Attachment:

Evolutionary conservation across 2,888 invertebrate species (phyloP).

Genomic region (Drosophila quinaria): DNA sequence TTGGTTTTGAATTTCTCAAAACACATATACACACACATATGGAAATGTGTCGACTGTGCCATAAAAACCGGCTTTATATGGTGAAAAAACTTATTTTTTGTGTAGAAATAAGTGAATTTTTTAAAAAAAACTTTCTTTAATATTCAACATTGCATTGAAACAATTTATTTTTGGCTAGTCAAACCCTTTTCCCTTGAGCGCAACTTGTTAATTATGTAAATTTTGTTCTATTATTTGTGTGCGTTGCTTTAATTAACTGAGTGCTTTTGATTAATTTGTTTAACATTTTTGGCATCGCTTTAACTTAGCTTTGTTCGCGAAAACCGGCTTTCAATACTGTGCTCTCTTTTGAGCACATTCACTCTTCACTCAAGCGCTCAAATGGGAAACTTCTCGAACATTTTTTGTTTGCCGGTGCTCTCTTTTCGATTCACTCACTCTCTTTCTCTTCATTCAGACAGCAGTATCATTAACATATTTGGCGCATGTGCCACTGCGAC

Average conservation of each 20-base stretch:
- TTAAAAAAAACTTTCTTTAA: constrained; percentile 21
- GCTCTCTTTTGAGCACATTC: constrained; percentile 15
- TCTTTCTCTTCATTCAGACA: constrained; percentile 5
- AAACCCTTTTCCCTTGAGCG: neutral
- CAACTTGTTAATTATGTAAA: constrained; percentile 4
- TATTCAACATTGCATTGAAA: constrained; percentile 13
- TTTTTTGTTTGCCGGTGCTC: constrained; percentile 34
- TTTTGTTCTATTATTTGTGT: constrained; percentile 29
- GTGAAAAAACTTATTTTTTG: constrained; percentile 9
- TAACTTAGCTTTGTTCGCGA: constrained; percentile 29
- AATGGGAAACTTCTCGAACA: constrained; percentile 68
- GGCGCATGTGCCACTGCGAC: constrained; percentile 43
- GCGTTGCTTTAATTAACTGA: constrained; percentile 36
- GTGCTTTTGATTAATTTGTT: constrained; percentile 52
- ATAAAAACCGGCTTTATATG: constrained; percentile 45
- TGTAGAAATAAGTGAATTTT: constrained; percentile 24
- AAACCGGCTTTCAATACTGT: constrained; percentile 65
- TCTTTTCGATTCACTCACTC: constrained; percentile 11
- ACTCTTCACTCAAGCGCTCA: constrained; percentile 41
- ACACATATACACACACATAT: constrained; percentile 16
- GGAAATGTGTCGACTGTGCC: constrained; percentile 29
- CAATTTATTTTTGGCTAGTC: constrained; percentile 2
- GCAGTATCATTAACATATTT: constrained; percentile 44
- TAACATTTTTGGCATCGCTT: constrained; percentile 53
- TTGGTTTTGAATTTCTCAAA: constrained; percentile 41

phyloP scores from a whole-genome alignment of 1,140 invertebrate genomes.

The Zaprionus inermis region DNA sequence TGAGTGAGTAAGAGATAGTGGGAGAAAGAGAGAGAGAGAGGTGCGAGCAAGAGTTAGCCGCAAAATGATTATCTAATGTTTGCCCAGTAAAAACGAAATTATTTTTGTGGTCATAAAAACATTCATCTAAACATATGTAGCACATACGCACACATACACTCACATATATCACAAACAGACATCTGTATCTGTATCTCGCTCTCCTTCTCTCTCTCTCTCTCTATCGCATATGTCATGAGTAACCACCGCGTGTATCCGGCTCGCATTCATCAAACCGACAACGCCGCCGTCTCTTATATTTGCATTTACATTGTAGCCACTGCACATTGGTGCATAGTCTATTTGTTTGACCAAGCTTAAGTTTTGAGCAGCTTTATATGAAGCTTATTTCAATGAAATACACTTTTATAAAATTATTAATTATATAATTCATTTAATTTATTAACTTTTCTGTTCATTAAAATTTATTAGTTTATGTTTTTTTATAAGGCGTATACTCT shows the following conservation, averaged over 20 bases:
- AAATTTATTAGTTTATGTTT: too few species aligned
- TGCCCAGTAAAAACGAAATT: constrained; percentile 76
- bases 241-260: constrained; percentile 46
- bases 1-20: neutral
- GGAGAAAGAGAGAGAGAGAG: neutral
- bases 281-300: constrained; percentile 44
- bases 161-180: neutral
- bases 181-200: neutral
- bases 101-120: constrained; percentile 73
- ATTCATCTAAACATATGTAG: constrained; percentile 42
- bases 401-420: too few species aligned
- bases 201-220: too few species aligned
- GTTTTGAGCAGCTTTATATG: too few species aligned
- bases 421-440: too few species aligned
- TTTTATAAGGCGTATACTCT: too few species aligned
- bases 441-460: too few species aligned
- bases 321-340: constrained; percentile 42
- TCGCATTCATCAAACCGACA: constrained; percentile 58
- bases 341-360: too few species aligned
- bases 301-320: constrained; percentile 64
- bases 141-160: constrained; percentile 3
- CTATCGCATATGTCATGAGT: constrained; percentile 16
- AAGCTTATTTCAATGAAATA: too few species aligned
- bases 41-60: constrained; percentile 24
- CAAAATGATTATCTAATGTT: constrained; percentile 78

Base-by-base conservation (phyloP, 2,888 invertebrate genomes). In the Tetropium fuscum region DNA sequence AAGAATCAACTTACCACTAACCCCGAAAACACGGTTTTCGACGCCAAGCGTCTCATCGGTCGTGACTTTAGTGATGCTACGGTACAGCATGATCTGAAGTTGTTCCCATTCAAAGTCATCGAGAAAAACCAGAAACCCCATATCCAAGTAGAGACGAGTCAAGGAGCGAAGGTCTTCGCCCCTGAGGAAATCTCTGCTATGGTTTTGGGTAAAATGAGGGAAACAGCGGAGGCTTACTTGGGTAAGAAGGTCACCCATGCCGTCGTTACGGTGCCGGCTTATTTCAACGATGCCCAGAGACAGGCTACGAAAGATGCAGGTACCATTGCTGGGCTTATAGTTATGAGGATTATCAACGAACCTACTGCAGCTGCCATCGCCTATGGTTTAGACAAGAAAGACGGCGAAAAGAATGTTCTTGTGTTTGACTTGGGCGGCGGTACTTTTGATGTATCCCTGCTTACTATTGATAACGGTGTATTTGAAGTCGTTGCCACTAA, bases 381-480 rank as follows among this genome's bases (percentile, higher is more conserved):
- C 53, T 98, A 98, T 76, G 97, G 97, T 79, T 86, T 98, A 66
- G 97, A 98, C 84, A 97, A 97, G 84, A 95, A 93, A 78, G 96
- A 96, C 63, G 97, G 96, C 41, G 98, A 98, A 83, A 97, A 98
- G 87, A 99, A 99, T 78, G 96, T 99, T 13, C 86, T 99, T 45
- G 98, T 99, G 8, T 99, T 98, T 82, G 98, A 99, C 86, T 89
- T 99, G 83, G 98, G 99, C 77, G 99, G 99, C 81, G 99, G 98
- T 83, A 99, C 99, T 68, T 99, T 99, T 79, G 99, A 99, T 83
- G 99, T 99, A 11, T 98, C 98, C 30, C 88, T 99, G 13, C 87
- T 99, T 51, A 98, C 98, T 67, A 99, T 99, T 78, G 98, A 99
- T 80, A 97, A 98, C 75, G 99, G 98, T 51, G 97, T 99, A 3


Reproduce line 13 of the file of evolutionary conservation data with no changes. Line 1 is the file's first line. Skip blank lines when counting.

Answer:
- TAACTTAGCTTTGTTCGCGA: constrained; percentile 29